We said horrible things in those emails. Those emails were us telling our father that we didn’t want to see him anymore. This wasn’t an unusual thing in our household, it had happened many times before. However, Debbie had never seen us do this. She was naturally protective of our father and was hurt by the horrible things we said. By the time we were speaking to him again, Debbie still needed more time. I had no clue I wouldn’t see her again before she died.

A year had passed since those emails were sent. She wasn’t getting any better. She was constantly in and out of surgery. I remember not seeing my dad for a little while, Debbie was so ill and constantly in hospital. I think part of her was putting off letting me and my sister see her because she always said she didn’t want us to see her like that. I remember she’d always say when we were still speaking to her that she didn’t want us to remember her like that. I only understand now what she meant by that. She knew she was dying.

It got to a point where she was incredibly ill. She had been in hospital for weeks. She had given up on her treatment because they wanted to amputate her arm and perform a mastectomy. I really don’t blame her. I cannot imagine the things she went through. Then, she was given the news. She had two months to live. She finally agreed to see me and my sister again. I remember my dad telling me he’d call me back once he had arranged it. He called on the 18th of August. I was excited to see his name thinking he was about to tell me I could come down on the weekend. Instead he was calling to tell me she passed two days previous.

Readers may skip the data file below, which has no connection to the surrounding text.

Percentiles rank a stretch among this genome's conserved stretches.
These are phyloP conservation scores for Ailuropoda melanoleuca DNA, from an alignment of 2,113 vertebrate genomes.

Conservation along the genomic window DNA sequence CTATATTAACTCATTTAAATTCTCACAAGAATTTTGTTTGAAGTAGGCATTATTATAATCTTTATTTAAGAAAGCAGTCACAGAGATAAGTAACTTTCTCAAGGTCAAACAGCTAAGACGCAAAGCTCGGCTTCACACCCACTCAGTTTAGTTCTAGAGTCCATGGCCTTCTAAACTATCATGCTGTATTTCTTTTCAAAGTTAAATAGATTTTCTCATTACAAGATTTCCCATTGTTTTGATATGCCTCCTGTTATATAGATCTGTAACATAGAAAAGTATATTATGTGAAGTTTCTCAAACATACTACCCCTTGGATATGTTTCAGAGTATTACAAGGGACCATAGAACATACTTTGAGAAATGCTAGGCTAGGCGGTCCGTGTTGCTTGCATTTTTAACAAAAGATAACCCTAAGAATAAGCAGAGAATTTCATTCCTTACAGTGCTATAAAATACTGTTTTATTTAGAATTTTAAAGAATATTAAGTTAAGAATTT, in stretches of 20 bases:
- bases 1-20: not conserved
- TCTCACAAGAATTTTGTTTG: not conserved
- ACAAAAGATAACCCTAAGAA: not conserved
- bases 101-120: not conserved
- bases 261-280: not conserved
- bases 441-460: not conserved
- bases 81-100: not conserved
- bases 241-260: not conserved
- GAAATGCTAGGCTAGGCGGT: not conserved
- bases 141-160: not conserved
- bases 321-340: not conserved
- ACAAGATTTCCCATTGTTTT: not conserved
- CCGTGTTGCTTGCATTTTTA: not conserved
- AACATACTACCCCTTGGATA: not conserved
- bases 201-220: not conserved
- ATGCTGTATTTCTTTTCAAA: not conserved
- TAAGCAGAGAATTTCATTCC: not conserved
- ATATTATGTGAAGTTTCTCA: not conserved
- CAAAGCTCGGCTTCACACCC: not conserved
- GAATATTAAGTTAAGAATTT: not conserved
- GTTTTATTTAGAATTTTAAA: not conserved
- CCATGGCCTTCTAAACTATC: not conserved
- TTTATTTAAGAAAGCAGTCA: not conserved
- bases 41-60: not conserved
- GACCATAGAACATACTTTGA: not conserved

Just two weeks after we were told she had two months to live.

I never had the chance to say goodbye to her or even express how much she meant to me. I wasn’t allowed to the funeral. Her family were very spiteful of my dad and me. They knew we gave her an alternate family and we knew exactly what her family had done to her. Of course her fiancé couldn’t be pushed out but I was. Her family spread her ashes at a lake. If they knew her they’d know she didn’t want her ashes spread in water – we had both agreed and joked that it just seems like you’re drowning the person by doing so. I do not know any more on where her ashes were spread. I have no place to mourn her.

All I have to remember her by is the blanket she always kept by her side. I was given her saucepans when I got my first place and I had managed to find two photos of her after hours of internet digging. I then lost those photos and saucepans when I lost that flat last year. I never go anywhere without her blanket and I am so thankful that I never lost that. It meant the world to her. I refuse to wash that blanket as it still has some of her hairs on. It is the closest thing that I have to her.

It is coming up to 8 years this year since she passed. I wish I could stop time. I hate every anniversary because it means there is an extra year between us. It feels like it was just yesterday that I lost her but it is instead closer to 10 years. All of the trauma I have been through has never allowed me the chance to grieve for her.

I have never struggled with anything as much as I do with losing Debbie. Every day I realise a new thing that I want to do with her. I shouldn’t be growing up without her.

I am always finding new ways in which you give me strength, Debbie. I will always love you and I will never stop missing you. Rest easy.